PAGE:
NTU Pens Letter Urging Reforms to Multiemployer Pension Plans

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The Honorable Orrin Hatch, Chairman
The Honorable Sherrod Brown, Co-Chairman
Joint Select Committee on Solvency of Multiemployer Pension Plans
219 Dirksen Senate Office Building
Washington, DC 20510
Dear Chairman Hatch, Co-Chairman Brown, and Members of the Committee:
On behalf of National Taxpayers Union’s (NTU) members and supporters, I write to encourage your continued efforts toward a comprehensive solution toward solvency of multiemployer pension plans (MPPs). It is our understanding from Chairman Hatch and Co-Chairman Brown that more time is needed than the originally established November 30 deadline will be able to provide in developing a legislative reform package. We hope you will make maximum use of this additional time to reach an accord on a solid plan for tackling MPP challenges.
Perhaps more than any other constituency, the nation’s taxpayers await the results of your work. While it is true that Pension Benefit Guaranty Corporation is not explicitly backed by the federal government, there is no doubt in our minds that the collapse of MPPs would lead to a crisis situation in which Congress would be tempted to put the entire operation under government (and taxpayer) conservatorship. Such was the case with Fannie Mae and Freddie Mac, despite assurances from elected and appointed officials just months before their federal takeover that the entities were neither explicitly nor implicitly backed by taxpayers. Ten years later, we await implementation of a plan that would finally resolve this untenable situation. Taxpayers literally cannot afford a redux of this debacle with PBGC, whose MPP liabilities alone (irrespective of other pension commitments) total more than $65 billion. 
Any approach to resolving long term liabilities must be not only be prudent and determined, it must also be patient, and gradual. From a taxpayers' standpoint, resolving the liabilities of MPPs in particular should embody the following precepts:
• Avoid the bailout mentality. Infusions of cash from the Treasury with few restrictions tend to character overreaction rather than corrective action.
• Require PBGC to more fully embrace risk pricing and other management tools to safeguard against liability surprises in the future. Portions of PBGC’s operations have appeared on the Government Accountability Office’s High Risk List for over a decade, one reason being PBGC’s uneven implementation of these risk management practices.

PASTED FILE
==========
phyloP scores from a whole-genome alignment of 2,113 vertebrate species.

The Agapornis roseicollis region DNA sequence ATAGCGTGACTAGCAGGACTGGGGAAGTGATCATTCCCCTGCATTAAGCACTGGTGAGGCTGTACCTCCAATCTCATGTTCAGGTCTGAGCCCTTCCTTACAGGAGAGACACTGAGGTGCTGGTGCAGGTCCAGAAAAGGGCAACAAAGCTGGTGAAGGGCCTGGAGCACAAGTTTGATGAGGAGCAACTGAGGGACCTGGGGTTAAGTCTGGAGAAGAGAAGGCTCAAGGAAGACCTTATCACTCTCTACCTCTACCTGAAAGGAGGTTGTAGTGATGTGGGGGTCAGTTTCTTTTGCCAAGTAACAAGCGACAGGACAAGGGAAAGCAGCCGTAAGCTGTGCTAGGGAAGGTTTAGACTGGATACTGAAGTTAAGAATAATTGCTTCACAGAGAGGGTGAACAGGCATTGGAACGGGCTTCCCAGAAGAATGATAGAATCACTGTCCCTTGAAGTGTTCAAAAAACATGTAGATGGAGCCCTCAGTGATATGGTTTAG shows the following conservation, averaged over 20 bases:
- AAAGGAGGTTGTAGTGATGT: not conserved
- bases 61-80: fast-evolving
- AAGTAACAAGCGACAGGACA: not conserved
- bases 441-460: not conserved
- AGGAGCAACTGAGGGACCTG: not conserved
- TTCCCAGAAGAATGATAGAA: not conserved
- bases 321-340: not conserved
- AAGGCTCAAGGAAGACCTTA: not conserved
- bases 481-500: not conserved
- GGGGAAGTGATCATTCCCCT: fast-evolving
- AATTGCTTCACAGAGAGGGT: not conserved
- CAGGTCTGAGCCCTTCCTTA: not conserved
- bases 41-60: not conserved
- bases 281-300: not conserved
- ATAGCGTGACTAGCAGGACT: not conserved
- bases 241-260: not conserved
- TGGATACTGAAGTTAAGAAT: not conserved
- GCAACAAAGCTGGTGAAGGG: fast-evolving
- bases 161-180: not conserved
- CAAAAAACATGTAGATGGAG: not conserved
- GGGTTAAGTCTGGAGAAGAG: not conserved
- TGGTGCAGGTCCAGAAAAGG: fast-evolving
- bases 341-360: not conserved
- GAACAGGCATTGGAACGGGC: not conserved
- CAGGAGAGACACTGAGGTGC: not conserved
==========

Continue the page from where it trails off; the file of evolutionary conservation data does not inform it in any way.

• All stakeholders must be required to contribute to a solution. This includes a uniform, significant benefit reduction to show good faith in the reform effort. Indeed, beneficiaries themselves have the greatest advantage in accepting this adjustment: doing so will secure their future retirement. 
• If the Committee is to propose Treasury loans as a bridge to solvency, the risk to taxpayers must be minimized. The loans must be collateralized with real-world assets that ensure the loans will be entirely repaid over a term measured in years rather than decades. They must also be backed by a risk reserve pool funded by modest premium increases and higher membership fees. 
Your final product may not be ideal from the perspective of taxpayers, and in fact may suffer from serious flaws if it significantly deviates from the principles articulated above. Yet, it is vital that the Committee provide the reference point from which we can all have a rational debate over how best to tackle the impending crisis of MPPs.
Just last week, the Joint Select Committee on Budget and Appropriations Process Reform failed to reach agreement on moving legislation for floor consideration in both chambers. NTU was part of the diverse, trans-partisan Building a Better Budget Process project whose member organizations passionately sought a Congressional consensus on improvements to budgeting that would serve all stakeholders. That consensus will need to wait for the next Congress. 
Taxpayers need not be further disappointed. We hope that the Joint Select Committee on Solvency of Multiemployer Pension Plans can, with a final exertion of effort, produce a workable bipartisan solution that is fair to taxpayers as well as employers, workers, and retirees. Such a solution may not be brought before Congress in the waning days of this session, but by reaching agreement on a plan before this session ends, you will have provided the foundation for urgently-needed reform that can be studied, refined, and enacted with confidence and alacrity next year. 
Thank you for your consideration, and should you have any questions, I am at your service. 
Pete Sepp